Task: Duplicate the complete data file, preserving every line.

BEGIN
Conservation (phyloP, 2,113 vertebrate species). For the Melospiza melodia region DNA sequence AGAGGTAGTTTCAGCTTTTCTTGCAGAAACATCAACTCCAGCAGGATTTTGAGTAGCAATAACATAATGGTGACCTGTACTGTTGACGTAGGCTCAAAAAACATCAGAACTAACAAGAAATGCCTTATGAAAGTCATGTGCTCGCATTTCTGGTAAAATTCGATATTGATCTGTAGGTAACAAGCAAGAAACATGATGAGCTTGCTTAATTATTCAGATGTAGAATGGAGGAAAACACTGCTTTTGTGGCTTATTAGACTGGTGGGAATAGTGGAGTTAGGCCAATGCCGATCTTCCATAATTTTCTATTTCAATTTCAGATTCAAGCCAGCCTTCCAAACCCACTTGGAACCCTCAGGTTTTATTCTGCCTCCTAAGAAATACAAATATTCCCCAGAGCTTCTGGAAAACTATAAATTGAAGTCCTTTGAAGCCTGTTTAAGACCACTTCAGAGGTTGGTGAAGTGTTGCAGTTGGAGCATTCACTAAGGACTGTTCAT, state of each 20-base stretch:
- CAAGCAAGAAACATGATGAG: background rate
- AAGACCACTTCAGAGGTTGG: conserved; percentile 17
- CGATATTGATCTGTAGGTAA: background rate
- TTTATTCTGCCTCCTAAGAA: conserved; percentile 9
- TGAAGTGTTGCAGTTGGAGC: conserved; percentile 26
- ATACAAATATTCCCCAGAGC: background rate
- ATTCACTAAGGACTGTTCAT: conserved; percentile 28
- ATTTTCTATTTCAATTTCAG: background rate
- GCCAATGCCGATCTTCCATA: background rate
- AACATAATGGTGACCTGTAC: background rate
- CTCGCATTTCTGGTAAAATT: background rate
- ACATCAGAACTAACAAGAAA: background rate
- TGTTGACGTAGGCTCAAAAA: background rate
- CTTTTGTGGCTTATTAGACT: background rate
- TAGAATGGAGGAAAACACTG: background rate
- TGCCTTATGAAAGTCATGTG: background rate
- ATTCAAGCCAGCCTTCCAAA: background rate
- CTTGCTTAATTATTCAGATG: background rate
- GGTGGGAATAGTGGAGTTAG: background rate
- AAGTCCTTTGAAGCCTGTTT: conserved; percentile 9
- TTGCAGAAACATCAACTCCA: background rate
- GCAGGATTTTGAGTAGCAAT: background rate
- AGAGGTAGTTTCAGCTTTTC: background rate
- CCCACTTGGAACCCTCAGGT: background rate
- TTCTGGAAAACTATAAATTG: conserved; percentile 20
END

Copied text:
Conservation (phyloP, 2,113 vertebrate species). For the Melospiza melodia region DNA sequence AGAGGTAGTTTCAGCTTTTCTTGCAGAAACATCAACTCCAGCAGGATTTTGAGTAGCAATAACATAATGGTGACCTGTACTGTTGACGTAGGCTCAAAAAACATCAGAACTAACAAGAAATGCCTTATGAAAGTCATGTGCTCGCATTTCTGGTAAAATTCGATATTGATCTGTAGGTAACAAGCAAGAAACATGATGAGCTTGCTTAATTATTCAGATGTAGAATGGAGGAAAACACTGCTTTTGTGGCTTATTAGACTGGTGGGAATAGTGGAGTTAGGCCAATGCCGATCTTCCATAATTTTCTATTTCAATTTCAGATTCAAGCCAGCCTTCCAAACCCACTTGGAACCCTCAGGTTTTATTCTGCCTCCTAAGAAATACAAATATTCCCCAGAGCTTCTGGAAAACTATAAATTGAAGTCCTTTGAAGCCTGTTTAAGACCACTTCAGAGGTTGGTGAAGTGTTGCAGTTGGAGCATTCACTAAGGACTGTTCAT, state of each 20-base stretch:
- CAAGCAAGAAACATGATGAG: background rate
- AAGACCACTTCAGAGGTTGG: conserved; percentile 17
- CGATATTGATCTGTAGGTAA: background rate
- TTTATTCTGCCTCCTAAGAA: conserved; percentile 9
- TGAAGTGTTGCAGTTGGAGC: conserved; percentile 26
- ATACAAATATTCCCCAGAGC: background rate
- ATTCACTAAGGACTGTTCAT: conserved; percentile 28
- ATTTTCTATTTCAATTTCAG: background rate
- GCCAATGCCGATCTTCCATA: background rate
- AACATAATGGTGACCTGTAC: background rate
- CTCGCATTTCTGGTAAAATT: background rate
- ACATCAGAACTAACAAGAAA: background rate
- TGTTGACGTAGGCTCAAAAA: background rate
- CTTTTGTGGCTTATTAGACT: background rate
- TAGAATGGAGGAAAACACTG: background rate
- TGCCTTATGAAAGTCATGTG: background rate
- ATTCAAGCCAGCCTTCCAAA: background rate
- CTTGCTTAATTATTCAGATG: background rate
- GGTGGGAATAGTGGAGTTAG: background rate
- AAGTCCTTTGAAGCCTGTTT: conserved; percentile 9
- TTGCAGAAACATCAACTCCA: background rate
- GCAGGATTTTGAGTAGCAAT: background rate
- AGAGGTAGTTTCAGCTTTTC: background rate
- CCCACTTGGAACCCTCAGGT: background rate
- TTCTGGAAAACTATAAATTG: conserved; percentile 20